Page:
Main Street Anniston has new director, board, plans for future downtown

Ben Nunnally, The Anniston Star, Ala.
·3 min read

Apr. 22—Jackson Hodges doesn't want to reinvent Noble Street, but repurpose it.

Hodges, the new director of Main Street Anniston, said Wednesday that his long-term vision for the street at the city's heart is similar to the redevelopment of Birmingham's industrial areas, turning heavy-duty infrastructure into mixed-use retail and residential spaces. Noble Street could be lined in ground-floor businesses and second-story loft apartments.

But that's just where he's looking for the far future, well beyond the five-year plan he expects to see developed in the next few months.

"It's really just one building at a time, one day at a time," Hodges said.

It's only been about a month since Hodges, son of Calhoun County Commissioner Tim Hodges, was appointed as director of Main Street Anniston. (He's been the city's public information officer for about a year now, as well.) The organization has already changed a great deal in just a few weeks.

Last week, Hodges hired event coordinator Karla Eden, who will work with him on community involvement.

"My responsibility is to bring a positive, fun and inviting atmosphere to downtown Anniston," Eden wrote in a text message. "It's exciting to work alongside Jackson and watch our vision unfold."

Tuesday night, the City Council appointed six new members to the seven-person Main Street board of directors, with appointees representing each of the city's four wards.

Wednesday morning, Hodges announced that Downtown Strategies, a Birmingham company, would meet with local business owners and create a five-year plan for revitalizing Noble Street. The company, a division of Retail Strategies, had previously worked with the city's planning and economic development departments and brought new businesses to the city, Hodges said.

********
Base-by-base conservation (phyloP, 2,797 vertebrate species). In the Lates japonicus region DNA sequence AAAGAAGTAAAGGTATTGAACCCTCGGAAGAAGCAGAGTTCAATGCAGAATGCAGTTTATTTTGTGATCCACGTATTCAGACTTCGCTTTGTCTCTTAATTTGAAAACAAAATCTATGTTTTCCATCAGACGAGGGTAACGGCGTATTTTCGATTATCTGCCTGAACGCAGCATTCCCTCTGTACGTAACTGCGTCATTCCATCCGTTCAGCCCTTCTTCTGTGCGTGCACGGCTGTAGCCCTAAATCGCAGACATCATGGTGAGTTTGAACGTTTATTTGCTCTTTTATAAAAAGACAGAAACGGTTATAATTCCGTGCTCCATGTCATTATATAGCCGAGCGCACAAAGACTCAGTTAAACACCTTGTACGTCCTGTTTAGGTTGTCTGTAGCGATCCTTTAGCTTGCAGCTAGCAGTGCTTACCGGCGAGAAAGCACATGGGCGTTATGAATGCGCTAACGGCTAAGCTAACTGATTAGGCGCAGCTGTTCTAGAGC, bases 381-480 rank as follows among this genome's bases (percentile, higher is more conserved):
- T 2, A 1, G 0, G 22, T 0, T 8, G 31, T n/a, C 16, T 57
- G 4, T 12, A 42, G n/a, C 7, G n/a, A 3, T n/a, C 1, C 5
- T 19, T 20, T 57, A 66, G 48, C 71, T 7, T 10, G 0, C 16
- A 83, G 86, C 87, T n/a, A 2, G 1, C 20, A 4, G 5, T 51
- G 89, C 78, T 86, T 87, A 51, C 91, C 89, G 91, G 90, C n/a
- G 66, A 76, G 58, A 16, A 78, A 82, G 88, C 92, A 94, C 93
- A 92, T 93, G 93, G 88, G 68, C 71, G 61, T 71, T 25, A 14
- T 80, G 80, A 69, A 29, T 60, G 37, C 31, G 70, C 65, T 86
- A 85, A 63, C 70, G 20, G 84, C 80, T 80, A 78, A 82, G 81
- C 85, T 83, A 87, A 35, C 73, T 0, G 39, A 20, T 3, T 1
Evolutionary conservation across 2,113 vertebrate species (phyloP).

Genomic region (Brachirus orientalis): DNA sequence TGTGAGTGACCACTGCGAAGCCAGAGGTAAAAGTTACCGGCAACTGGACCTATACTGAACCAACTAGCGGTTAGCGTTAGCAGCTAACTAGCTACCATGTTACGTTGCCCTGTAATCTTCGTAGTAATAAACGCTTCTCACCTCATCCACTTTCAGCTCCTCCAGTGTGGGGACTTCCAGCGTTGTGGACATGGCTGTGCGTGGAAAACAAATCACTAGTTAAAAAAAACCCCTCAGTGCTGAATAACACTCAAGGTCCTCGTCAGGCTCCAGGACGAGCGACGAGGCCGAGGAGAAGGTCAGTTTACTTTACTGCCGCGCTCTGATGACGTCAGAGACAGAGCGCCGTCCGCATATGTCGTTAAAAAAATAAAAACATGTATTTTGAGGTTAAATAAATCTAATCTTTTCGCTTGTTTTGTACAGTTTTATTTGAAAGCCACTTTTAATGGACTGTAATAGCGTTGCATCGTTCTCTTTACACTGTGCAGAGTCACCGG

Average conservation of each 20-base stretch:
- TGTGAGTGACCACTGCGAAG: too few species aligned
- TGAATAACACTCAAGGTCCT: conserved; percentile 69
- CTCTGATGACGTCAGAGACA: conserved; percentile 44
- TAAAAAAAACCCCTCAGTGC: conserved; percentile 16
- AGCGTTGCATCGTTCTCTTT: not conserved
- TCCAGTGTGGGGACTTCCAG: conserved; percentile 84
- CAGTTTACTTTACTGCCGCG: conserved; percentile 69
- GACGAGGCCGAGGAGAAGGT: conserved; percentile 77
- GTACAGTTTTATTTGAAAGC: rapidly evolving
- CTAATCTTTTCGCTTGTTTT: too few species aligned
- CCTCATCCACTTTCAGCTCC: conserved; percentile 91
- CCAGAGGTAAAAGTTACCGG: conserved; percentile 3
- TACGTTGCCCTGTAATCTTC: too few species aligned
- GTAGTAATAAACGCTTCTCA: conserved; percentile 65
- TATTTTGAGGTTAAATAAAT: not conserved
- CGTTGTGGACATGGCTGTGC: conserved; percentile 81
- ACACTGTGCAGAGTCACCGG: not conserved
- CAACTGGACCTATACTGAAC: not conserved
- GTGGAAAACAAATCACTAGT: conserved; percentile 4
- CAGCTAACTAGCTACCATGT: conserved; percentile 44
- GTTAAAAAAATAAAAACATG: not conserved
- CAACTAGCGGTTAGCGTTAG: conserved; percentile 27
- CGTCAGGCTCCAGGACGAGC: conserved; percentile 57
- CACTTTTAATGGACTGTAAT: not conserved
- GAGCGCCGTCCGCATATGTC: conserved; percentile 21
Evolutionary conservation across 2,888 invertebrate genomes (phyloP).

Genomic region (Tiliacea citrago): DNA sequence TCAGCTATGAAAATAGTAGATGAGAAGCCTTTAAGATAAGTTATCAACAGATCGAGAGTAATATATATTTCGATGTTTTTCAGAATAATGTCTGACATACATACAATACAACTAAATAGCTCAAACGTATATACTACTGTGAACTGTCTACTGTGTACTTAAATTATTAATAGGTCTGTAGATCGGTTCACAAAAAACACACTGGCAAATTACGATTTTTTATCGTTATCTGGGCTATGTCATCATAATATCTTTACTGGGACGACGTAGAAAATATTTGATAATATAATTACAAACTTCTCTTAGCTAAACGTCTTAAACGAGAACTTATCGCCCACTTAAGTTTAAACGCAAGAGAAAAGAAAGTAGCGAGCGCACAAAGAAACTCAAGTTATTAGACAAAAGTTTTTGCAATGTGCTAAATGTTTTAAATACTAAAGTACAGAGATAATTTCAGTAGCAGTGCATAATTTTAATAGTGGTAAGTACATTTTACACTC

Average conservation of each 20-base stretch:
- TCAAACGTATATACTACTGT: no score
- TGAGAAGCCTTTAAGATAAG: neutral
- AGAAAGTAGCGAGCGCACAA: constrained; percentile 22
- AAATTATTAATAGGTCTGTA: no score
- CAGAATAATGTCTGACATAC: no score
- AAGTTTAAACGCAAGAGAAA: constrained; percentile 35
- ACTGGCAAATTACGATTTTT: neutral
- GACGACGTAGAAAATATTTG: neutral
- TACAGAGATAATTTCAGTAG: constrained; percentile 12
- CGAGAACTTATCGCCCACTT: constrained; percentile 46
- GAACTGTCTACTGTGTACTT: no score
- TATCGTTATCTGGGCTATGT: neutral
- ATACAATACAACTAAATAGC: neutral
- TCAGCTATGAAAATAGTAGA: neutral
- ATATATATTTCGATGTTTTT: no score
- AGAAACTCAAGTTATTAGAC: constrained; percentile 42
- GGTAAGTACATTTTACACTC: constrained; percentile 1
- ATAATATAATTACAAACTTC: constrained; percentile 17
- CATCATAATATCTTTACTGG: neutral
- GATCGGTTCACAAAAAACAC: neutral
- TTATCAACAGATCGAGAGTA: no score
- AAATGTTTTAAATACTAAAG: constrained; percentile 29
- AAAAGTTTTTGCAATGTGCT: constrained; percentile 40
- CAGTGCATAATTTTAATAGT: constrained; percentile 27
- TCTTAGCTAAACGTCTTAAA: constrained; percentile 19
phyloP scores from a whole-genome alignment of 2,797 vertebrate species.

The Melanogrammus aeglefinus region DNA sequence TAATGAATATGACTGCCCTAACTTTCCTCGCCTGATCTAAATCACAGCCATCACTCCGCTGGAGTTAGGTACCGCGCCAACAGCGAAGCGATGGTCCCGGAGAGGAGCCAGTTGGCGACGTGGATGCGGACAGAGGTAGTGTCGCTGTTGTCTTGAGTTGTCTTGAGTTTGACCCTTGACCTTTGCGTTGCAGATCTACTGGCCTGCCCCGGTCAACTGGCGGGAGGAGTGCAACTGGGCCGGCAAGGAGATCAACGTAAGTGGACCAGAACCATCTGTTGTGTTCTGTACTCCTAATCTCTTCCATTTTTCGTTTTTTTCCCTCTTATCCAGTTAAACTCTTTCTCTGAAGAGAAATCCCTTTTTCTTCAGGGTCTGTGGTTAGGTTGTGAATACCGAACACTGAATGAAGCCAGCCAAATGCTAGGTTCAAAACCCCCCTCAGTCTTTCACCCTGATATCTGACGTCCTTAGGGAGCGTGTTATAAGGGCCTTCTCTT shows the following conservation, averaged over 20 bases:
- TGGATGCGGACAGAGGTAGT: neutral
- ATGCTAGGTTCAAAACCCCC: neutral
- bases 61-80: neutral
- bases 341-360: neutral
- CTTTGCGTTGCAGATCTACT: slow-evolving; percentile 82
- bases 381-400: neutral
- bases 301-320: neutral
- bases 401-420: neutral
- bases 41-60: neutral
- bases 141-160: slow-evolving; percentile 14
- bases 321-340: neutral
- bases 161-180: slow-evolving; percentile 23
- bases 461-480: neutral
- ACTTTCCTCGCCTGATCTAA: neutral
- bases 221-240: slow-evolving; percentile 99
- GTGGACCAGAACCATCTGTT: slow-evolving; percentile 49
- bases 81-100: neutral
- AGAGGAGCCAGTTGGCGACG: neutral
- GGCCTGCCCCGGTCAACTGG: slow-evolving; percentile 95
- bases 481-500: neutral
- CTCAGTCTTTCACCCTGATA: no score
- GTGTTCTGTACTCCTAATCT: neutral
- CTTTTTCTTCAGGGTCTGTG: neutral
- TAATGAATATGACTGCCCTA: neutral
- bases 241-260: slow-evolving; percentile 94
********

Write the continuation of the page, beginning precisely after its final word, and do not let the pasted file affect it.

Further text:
The process should be quick, he explained. The first official planning call will be held Friday, Hodges said, with the resulting plan expected to arrive in a few months.

The plan will likely include streetscaping projects to beautify the area, steps to bring older buildings up to code and efforts to connect with absentee property owners — those who live out of state, for instance — and others who are local but have limited involvement with their properties.

"A comprehensive plan gives us clear, definable objectives that we can accomplish over the next five years," Hodges said.

Upkeep and renewal won't be reserved for just Noble Street, Hodges said. Plans will also include West 15th Street, the former home of the Black community's "City Within a City," which was an economic hub in segregated Anniston and included in Main Street's sphere of influence.

Main Street's board membership seems to indicate that representation is, in fact, high on the list of priorities.

Members include:

— Kristin Fillingim, marketing director of Regional Medical Center;

— Thomas Zimmerman, owner of Pooh's Barber Shop;

— Chris Collins, former Anniston fire chief;

— Jacqueline Judkins, one of the "Pink Queens" cancer survivors and a community event organizer;

— Christopher Carr, travel writer;

— Dara Murphy, owner of Rosa Lee Boutique; and

— Christa Morphis, of Model City Insurance, who was reappointed to her seat.

"They're a good cross-section; they all relate to different community groups," Hodges said.

New leadership and the new plan should put business owners and city leaders on the same page, Hodges explained, and help keep faith alive for Anniston's downtown.

"It should help property owners feel more secure that we're focusing on the area and trying to develop it," Hodges said. "There are a lot of good things happening downtown ... so we're capitalizing on the momentum."

Assistant Metro Editor Ben Nunnally: 256-235-3560.